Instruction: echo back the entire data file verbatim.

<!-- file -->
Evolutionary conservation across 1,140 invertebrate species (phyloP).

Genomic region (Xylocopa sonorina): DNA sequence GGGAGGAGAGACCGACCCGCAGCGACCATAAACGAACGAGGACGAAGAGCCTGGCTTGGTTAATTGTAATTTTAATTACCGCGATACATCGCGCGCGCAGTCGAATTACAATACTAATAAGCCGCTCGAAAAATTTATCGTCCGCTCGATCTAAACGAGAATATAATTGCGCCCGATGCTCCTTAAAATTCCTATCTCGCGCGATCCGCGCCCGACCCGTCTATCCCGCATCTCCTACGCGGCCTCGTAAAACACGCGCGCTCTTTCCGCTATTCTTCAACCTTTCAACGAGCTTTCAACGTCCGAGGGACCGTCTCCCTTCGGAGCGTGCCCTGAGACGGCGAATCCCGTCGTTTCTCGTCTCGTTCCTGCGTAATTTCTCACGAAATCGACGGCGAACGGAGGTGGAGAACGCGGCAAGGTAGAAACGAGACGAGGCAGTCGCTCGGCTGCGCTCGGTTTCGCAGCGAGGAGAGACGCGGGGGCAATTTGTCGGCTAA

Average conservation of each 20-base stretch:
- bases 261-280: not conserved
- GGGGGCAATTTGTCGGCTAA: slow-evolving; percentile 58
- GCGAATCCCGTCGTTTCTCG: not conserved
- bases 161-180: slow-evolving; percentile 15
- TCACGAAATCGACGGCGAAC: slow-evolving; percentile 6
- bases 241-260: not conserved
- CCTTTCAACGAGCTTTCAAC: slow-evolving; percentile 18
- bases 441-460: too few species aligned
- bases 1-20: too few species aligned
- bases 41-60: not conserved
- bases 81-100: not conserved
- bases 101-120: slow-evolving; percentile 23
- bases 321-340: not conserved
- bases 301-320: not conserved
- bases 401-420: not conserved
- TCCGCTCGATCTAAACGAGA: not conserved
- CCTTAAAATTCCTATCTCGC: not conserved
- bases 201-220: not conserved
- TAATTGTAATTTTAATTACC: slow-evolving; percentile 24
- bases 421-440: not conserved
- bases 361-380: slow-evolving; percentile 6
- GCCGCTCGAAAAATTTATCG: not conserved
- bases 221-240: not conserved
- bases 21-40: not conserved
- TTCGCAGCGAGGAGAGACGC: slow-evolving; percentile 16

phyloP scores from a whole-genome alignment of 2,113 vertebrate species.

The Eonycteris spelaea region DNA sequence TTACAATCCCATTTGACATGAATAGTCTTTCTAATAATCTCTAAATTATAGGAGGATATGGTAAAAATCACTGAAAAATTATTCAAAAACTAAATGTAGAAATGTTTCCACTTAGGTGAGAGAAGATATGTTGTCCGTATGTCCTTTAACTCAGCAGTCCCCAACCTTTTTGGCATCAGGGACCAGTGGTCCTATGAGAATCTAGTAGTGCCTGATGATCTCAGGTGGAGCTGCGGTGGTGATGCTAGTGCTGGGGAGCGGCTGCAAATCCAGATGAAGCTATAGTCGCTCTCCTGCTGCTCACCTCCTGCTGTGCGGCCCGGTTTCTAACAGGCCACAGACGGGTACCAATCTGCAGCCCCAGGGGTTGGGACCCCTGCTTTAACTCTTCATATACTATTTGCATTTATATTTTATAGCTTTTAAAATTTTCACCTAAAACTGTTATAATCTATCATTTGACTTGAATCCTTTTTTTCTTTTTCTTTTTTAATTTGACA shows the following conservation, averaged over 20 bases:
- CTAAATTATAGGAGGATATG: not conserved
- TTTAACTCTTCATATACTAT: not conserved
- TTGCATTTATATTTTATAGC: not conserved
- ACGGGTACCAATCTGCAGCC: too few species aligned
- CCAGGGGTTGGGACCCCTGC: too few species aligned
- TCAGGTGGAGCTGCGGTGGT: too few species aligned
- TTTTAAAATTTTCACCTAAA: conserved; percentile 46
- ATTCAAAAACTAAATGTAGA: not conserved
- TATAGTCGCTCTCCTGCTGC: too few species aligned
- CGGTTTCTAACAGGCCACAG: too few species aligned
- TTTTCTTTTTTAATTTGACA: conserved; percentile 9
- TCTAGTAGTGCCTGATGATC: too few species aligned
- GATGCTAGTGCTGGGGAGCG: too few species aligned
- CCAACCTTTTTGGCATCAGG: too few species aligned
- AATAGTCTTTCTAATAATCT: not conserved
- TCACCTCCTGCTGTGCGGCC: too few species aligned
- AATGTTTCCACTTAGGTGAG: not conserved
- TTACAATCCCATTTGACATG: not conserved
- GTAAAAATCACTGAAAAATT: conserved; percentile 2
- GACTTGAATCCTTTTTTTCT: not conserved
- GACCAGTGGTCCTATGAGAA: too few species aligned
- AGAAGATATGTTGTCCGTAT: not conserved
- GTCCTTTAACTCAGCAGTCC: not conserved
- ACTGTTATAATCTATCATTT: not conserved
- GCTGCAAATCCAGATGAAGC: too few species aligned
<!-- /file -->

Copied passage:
Evolutionary conservation across 1,140 invertebrate species (phyloP).

Genomic region (Xylocopa sonorina): DNA sequence GGGAGGAGAGACCGACCCGCAGCGACCATAAACGAACGAGGACGAAGAGCCTGGCTTGGTTAATTGTAATTTTAATTACCGCGATACATCGCGCGCGCAGTCGAATTACAATACTAATAAGCCGCTCGAAAAATTTATCGTCCGCTCGATCTAAACGAGAATATAATTGCGCCCGATGCTCCTTAAAATTCCTATCTCGCGCGATCCGCGCCCGACCCGTCTATCCCGCATCTCCTACGCGGCCTCGTAAAACACGCGCGCTCTTTCCGCTATTCTTCAACCTTTCAACGAGCTTTCAACGTCCGAGGGACCGTCTCCCTTCGGAGCGTGCCCTGAGACGGCGAATCCCGTCGTTTCTCGTCTCGTTCCTGCGTAATTTCTCACGAAATCGACGGCGAACGGAGGTGGAGAACGCGGCAAGGTAGAAACGAGACGAGGCAGTCGCTCGGCTGCGCTCGGTTTCGCAGCGAGGAGAGACGCGGGGGCAATTTGTCGGCTAA

Average conservation of each 20-base stretch:
- bases 261-280: not conserved
- GGGGGCAATTTGTCGGCTAA: slow-evolving; percentile 58
- GCGAATCCCGTCGTTTCTCG: not conserved
- bases 161-180: slow-evolving; percentile 15
- TCACGAAATCGACGGCGAAC: slow-evolving; percentile 6
- bases 241-260: not conserved
- CCTTTCAACGAGCTTTCAAC: slow-evolving; percentile 18
- bases 441-460: too few species aligned
- bases 1-20: too few species aligned
- bases 41-60: not conserved
- bases 81-100: not conserved
- bases 101-120: slow-evolving; percentile 23
- bases 321-340: not conserved
- bases 301-320: not conserved
- bases 401-420: not conserved
- TCCGCTCGATCTAAACGAGA: not conserved
- CCTTAAAATTCCTATCTCGC: not conserved
- bases 201-220: not conserved
- TAATTGTAATTTTAATTACC: slow-evolving; percentile 24
- bases 421-440: not conserved
- bases 361-380: slow-evolving; percentile 6
- GCCGCTCGAAAAATTTATCG: not conserved
- bases 221-240: not conserved
- bases 21-40: not conserved
- TTCGCAGCGAGGAGAGACGC: slow-evolving; percentile 16

phyloP scores from a whole-genome alignment of 2,113 vertebrate species.

The Eonycteris spelaea region DNA sequence TTACAATCCCATTTGACATGAATAGTCTTTCTAATAATCTCTAAATTATAGGAGGATATGGTAAAAATCACTGAAAAATTATTCAAAAACTAAATGTAGAAATGTTTCCACTTAGGTGAGAGAAGATATGTTGTCCGTATGTCCTTTAACTCAGCAGTCCCCAACCTTTTTGGCATCAGGGACCAGTGGTCCTATGAGAATCTAGTAGTGCCTGATGATCTCAGGTGGAGCTGCGGTGGTGATGCTAGTGCTGGGGAGCGGCTGCAAATCCAGATGAAGCTATAGTCGCTCTCCTGCTGCTCACCTCCTGCTGTGCGGCCCGGTTTCTAACAGGCCACAGACGGGTACCAATCTGCAGCCCCAGGGGTTGGGACCCCTGCTTTAACTCTTCATATACTATTTGCATTTATATTTTATAGCTTTTAAAATTTTCACCTAAAACTGTTATAATCTATCATTTGACTTGAATCCTTTTTTTCTTTTTCTTTTTTAATTTGACA shows the following conservation, averaged over 20 bases:
- CTAAATTATAGGAGGATATG: not conserved
- TTTAACTCTTCATATACTAT: not conserved
- TTGCATTTATATTTTATAGC: not conserved
- ACGGGTACCAATCTGCAGCC: too few species aligned
- CCAGGGGTTGGGACCCCTGC: too few species aligned
- TCAGGTGGAGCTGCGGTGGT: too few species aligned
- TTTTAAAATTTTCACCTAAA: conserved; percentile 46
- ATTCAAAAACTAAATGTAGA: not conserved
- TATAGTCGCTCTCCTGCTGC: too few species aligned
- CGGTTTCTAACAGGCCACAG: too few species aligned
- TTTTCTTTTTTAATTTGACA: conserved; percentile 9
- TCTAGTAGTGCCTGATGATC: too few species aligned
- GATGCTAGTGCTGGGGAGCG: too few species aligned
- CCAACCTTTTTGGCATCAGG: too few species aligned
- AATAGTCTTTCTAATAATCT: not conserved
- TCACCTCCTGCTGTGCGGCC: too few species aligned
- AATGTTTCCACTTAGGTGAG: not conserved
- TTACAATCCCATTTGACATG: not conserved
- GTAAAAATCACTGAAAAATT: conserved; percentile 2
- GACTTGAATCCTTTTTTTCT: not conserved
- GACCAGTGGTCCTATGAGAA: too few species aligned
- AGAAGATATGTTGTCCGTAT: not conserved
- GTCCTTTAACTCAGCAGTCC: not conserved
- ACTGTTATAATCTATCATTT: not conserved
- GCTGCAAATCCAGATGAAGC: too few species aligned